The statistics are staggering. According to an infographic from GloriaFood, online ordering and delivery have grown 300 percent faster than dine-in traffic from 2014 to 2016. Moreover, 86 percent of consumers are using delivery services at least once per month, and 26 percent of consumers order food for takeout or delivery once per week. McKinsey & Company reports that online penetration of the total food delivery market passed the 30 percent mark in 2016 and predicts it will reach 65 percent as the market matures.
Those numbers indicate that online ordering is no longer an option. What is up in the air, however, is how restaurants take orders online. Restaurants can enable online ordering from their own websites or apps — or they can use third-party services such as aggregators, which allow consumers to log in and access multiple restaurants through their online portals, and third-party delivery services.
There’s an ongoing debate about the pros and cons of these options, and the conclusion you and your clients draw will depend on each restaurant’s circumstances. Consider these four points of contention:
Both online ordering options have some cost associated with them.
- Restaurants often pay a monthly fee to use online ordering solutions and for premium features.
- Online aggregators or delivery services assess fees for their services. CNN Business reports that restaurants pay from 15 percent to 30 percent for each order placed through third-party platforms.
Steve Krug, Owner, President; iMenu360, adds that restaurants also need to consider future orders. He says driving customers to their own websites instead of to an online aggregator or delivery portal can save restaurants approximately 12 to 23 percent each time a return customer orders.
There’s also the “if a tree falls in a forest” argument: For smaller restaurants or new restaurants with limited brand recognition, a website that’s online ordering-enabled may not get enough traffic to build an online customer base. And for casual or fine dining restaurants that don’t offer delivery on their own, third-party delivery services may help them build a new revenue stream.
The fees to well-known third-party ordering and delivery sites like GrubHub, DoorDash, Uber Eats, and Postmates may be worth it to have a wider reach and expand a restaurant’s customer base.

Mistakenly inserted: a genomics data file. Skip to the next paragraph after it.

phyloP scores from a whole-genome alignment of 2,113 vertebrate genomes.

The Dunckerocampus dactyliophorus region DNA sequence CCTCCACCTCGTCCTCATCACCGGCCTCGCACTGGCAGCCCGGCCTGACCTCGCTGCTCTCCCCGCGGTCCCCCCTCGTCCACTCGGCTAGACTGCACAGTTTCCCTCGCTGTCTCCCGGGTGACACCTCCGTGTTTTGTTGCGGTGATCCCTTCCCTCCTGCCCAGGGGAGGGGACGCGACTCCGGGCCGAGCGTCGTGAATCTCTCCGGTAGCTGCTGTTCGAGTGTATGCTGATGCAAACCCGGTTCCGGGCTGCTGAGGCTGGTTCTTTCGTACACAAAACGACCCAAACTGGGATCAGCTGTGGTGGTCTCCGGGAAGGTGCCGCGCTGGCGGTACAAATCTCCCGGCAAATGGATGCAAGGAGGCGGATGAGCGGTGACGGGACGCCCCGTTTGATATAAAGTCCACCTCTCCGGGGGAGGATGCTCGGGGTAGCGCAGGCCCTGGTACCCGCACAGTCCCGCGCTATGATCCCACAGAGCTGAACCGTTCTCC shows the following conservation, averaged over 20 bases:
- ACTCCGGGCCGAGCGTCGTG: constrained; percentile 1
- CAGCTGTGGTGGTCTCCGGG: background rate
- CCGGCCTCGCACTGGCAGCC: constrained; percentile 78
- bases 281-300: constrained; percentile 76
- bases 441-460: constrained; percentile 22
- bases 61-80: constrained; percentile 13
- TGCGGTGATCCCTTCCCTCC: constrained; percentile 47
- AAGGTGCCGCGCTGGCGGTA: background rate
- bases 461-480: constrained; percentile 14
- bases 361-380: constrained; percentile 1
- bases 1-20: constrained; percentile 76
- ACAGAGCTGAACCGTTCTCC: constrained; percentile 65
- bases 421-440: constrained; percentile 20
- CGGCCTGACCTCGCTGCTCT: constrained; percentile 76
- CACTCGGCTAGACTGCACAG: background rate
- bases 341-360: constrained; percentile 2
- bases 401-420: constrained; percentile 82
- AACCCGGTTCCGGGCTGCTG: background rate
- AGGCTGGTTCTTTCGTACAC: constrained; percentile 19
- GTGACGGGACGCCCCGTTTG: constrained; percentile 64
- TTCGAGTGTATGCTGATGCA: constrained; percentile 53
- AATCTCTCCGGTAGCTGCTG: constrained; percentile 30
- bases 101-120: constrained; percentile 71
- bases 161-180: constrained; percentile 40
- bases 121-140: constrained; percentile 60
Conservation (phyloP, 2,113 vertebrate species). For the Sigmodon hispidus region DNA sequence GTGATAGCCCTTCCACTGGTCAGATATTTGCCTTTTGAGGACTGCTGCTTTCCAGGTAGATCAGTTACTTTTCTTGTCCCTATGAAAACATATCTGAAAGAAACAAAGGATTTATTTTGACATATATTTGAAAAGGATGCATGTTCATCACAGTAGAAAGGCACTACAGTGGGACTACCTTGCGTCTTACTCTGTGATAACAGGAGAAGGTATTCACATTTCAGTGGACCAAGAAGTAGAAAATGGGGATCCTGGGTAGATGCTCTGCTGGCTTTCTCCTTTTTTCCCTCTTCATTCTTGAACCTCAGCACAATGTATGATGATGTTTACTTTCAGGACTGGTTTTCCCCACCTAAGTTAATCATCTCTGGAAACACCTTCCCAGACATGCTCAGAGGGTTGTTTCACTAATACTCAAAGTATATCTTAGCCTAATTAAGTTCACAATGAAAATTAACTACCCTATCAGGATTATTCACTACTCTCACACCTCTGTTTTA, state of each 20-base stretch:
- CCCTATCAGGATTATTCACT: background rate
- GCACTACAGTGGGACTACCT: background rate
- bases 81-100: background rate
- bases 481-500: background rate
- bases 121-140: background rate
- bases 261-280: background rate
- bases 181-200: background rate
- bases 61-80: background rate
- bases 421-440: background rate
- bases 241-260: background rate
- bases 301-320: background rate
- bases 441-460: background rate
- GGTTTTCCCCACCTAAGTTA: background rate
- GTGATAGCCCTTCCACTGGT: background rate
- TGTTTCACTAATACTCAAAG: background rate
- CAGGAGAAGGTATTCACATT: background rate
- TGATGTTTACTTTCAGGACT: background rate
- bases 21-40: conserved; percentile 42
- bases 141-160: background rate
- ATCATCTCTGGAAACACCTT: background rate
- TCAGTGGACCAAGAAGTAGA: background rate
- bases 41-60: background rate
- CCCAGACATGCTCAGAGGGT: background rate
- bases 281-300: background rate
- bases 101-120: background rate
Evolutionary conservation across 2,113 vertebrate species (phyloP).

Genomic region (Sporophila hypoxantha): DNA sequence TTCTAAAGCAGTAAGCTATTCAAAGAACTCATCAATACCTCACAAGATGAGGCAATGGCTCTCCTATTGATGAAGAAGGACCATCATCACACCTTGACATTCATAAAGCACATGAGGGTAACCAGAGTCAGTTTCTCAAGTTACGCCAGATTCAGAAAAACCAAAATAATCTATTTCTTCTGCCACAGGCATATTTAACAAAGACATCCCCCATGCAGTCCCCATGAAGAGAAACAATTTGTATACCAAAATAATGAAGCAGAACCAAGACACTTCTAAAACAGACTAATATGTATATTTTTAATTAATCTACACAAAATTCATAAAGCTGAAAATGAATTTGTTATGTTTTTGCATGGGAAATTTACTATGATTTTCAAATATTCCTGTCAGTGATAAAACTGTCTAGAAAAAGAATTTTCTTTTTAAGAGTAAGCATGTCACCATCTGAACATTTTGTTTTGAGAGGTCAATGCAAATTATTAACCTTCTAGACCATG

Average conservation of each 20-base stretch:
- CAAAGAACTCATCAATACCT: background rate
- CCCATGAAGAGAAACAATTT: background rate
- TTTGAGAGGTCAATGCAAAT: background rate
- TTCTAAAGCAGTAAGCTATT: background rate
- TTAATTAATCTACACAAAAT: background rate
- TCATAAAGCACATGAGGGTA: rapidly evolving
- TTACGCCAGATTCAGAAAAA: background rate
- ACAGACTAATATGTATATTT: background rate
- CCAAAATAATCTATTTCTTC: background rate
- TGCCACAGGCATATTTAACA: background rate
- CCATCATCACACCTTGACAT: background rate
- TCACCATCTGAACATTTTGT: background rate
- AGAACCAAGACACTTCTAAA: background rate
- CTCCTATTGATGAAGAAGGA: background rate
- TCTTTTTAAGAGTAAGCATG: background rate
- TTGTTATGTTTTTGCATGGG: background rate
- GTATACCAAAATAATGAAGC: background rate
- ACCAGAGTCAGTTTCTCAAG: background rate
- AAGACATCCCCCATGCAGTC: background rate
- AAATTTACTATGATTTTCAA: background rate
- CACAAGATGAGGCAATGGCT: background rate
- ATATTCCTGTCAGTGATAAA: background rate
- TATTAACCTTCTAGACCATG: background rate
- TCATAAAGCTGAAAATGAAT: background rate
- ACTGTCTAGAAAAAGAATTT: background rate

Another major difference between using a third-party ordering platform vs. an online ordering solution integrated with the restaurant’s own network is access to and ownership of data. As new regulations are put in place regarding what online services can do with data, it’s not certain if restaurants will be able to access and analyze data on their customers using third-party platforms. Restaurants with their own systems will be able to collect their own data, which may result in great value for marketing, operational efficiency, and profitability in the long run.
A huge factor in the decision of whether to use a third-party online ordering or delivery service or an in-house system is customer satisfaction. When using a third-party service, restaurants lose control of the overall customer experience — at least a part depends on the service customers receive through the third-party portal and delivery service. A recent Technomic study found that 76 percent of consumers hold the restaurant at least partially responsible for errors that may occur, which could put the restaurant’s reputation at risk.
Restaurant Business News reports 74 percent of delivery customers say they would prefer to order directly from a restaurant as opposed to ordering through a third party.
Experienced restaurant solution providers know that not every solution is the right fit for every client. Online ordering is no exception. As always, understand your client’s needs and goals and provide them with the solution that’s the perfect fit.